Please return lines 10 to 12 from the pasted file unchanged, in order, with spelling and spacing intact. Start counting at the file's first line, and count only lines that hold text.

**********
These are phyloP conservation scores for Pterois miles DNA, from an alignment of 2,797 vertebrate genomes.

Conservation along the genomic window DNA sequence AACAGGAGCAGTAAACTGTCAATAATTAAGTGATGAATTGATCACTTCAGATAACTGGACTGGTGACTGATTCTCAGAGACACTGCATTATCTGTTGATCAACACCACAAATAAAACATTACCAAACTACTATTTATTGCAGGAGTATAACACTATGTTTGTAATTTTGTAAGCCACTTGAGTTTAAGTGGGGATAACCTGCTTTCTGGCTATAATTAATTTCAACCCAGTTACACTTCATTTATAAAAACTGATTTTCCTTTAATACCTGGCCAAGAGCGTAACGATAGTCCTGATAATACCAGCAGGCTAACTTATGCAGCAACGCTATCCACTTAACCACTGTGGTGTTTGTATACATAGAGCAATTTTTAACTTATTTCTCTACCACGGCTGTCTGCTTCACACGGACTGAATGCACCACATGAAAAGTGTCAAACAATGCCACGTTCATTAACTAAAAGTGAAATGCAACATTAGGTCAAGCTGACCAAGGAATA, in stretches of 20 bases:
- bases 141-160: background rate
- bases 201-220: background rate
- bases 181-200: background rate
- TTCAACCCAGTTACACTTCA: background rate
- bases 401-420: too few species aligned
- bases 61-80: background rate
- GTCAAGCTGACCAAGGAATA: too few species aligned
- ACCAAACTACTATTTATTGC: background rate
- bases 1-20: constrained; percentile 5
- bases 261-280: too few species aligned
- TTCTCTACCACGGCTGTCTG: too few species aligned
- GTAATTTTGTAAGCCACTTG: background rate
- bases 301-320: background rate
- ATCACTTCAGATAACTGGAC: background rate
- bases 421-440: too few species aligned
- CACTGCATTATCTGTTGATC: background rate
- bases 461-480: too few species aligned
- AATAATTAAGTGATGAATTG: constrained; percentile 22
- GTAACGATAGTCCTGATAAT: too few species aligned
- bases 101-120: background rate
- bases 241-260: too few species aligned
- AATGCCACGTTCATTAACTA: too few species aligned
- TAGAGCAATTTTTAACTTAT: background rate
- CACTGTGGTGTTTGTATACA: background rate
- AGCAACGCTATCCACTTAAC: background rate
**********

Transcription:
- ACCAAACTACTATTTATTGC: background rate
- bases 1-20: constrained; percentile 5
- bases 261-280: too few species aligned